Over the past several months, I have been researching a fourth, one in which I will take a decidedly different approach than I did with the first three.
In 5:41, Spirit of Hope, and Scars from the Tornado, I split the text between first-person stories, essays, some old fashioned reporting, and historical documents.
And while the fourth book would not be written were it not for the tornado, it is not a collection of first-person accounts or description of the event that forever changed Joplin, Missouri, though there are elements of both.
The book, which has the working title, Silver Lining in a Funnel Cloud and the subtitle How Greed and Corruption Destroyed the Joplin Tornado Recovery, details how the Joplin story, which began as a tale of resilience and as former City Manager Mark Rohr termed it "the miracle of the human spirit," soon turned into a debacle in which elected and non-elected officials placed their own hopes and dreams ahead of the people of this city and squandered millions of dollars in taxpayer money in the process.
As difficult as it has been for me, considering the circumstances that led to my departure from teaching, I went into this project with as much of an open mind as possible, determined not to have any preconceived notions (though I had many suspicions) of what my research would uncover.
That turned out to be the right approach. Some of the things I had believed for a long time turned out to be wrong.
For months, I have been poring over government documents, court cases, newspaper and magazine articles, e-mails, press releases and videos to paint as accurate a portrait as possible of the events that have occurred in the past three and a half years.
There have also been many interviews in the process as I attempted to pin down points that were important in our understanding of how a recovery that seemed to be well on its way could have gone so far astray.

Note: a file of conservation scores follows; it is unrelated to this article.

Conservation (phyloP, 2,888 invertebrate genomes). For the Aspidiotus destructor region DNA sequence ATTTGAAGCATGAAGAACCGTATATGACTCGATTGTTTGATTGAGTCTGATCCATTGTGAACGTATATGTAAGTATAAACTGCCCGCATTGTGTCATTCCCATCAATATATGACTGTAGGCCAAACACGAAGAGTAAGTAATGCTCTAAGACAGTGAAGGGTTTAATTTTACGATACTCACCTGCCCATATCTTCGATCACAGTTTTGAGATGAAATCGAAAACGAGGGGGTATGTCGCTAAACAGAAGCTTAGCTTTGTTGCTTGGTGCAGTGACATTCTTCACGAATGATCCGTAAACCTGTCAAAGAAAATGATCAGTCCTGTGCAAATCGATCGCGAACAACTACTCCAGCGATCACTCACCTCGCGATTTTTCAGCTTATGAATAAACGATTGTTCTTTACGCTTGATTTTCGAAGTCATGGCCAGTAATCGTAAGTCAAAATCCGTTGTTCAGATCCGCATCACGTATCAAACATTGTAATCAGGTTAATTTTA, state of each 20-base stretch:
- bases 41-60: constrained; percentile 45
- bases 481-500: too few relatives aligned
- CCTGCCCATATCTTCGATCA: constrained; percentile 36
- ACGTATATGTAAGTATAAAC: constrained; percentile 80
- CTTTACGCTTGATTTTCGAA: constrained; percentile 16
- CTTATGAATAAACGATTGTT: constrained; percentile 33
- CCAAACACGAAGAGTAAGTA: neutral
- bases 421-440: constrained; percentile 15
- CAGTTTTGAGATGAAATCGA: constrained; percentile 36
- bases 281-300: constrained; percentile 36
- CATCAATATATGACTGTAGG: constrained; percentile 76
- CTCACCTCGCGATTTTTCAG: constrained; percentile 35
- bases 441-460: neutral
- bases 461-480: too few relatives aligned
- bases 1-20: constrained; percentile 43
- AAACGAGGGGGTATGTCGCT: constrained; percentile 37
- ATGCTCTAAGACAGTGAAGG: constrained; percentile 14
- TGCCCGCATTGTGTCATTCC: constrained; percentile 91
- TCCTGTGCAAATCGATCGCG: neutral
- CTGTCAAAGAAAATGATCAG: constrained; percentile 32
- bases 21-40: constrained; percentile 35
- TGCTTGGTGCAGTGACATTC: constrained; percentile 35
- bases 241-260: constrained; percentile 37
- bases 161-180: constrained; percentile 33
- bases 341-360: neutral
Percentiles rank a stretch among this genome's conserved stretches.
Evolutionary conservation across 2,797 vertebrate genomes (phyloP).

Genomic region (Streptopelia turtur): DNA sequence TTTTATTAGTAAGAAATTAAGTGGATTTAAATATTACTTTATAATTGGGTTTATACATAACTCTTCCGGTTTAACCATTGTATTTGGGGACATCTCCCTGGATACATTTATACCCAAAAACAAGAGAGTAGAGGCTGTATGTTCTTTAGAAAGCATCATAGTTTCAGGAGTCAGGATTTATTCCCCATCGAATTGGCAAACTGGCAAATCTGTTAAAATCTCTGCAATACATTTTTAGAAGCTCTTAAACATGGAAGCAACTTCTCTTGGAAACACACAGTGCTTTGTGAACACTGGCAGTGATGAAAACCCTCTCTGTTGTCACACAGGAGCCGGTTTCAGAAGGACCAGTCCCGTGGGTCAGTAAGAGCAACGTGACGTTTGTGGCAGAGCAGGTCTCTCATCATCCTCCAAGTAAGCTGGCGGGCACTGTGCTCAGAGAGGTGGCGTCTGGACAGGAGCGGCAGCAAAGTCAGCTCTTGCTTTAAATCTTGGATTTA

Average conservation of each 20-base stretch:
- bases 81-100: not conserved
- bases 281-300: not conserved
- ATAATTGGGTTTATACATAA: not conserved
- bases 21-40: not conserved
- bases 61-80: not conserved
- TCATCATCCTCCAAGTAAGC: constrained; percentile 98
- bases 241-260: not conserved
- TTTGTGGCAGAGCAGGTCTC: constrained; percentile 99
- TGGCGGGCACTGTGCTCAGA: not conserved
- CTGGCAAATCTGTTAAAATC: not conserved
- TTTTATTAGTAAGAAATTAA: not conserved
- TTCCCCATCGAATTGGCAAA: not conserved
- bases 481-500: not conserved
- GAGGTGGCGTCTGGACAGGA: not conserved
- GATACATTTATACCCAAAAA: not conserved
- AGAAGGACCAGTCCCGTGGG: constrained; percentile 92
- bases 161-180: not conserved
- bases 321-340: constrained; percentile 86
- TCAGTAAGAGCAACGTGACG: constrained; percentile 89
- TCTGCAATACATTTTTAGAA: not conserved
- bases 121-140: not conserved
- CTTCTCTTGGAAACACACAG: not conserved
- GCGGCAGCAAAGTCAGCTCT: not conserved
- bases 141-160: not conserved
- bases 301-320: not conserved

The book focuses on several people whose names are familiar to Joplin residents, including people involved with the city government, the school district, Missouri Southern State University, and even a person or two from Texas.
What I discovered during the course of my research is that there were many things that I had never known, many things I had forgotten, many things I was able to confirm, but most of all, this will finally put all of the information into one book.
To prevent myself from going into the hole any more than necessary in paying for the design of the book and its conversion into both paperback and e-book formats, I am offering a subscription special.
Those who take a $30 one-year subscription to the Turner Report will get an advance look at the first 50 pages of the book (in e-book format) at least one month before the rest of the reading public. Anyone who already has a $30 subscription will receive it automatically. The "Donate" button will also accompany this post and for anyone who contributes $50 or more, I will send a signed copy of the book in paperback format once it is published. (The book will cost $20 retail.)
Those who already have $30 subscription and want a copy of the book reserved can donate at least $20.
The 50-page preview will be available around the middle of February, while the target date for the complete book is mid-to-late March.
As always, those who prefer not to spend money online can mail their subscription or contribution money to 2306 E. 8th, Apt. G, Joplin MO 64801.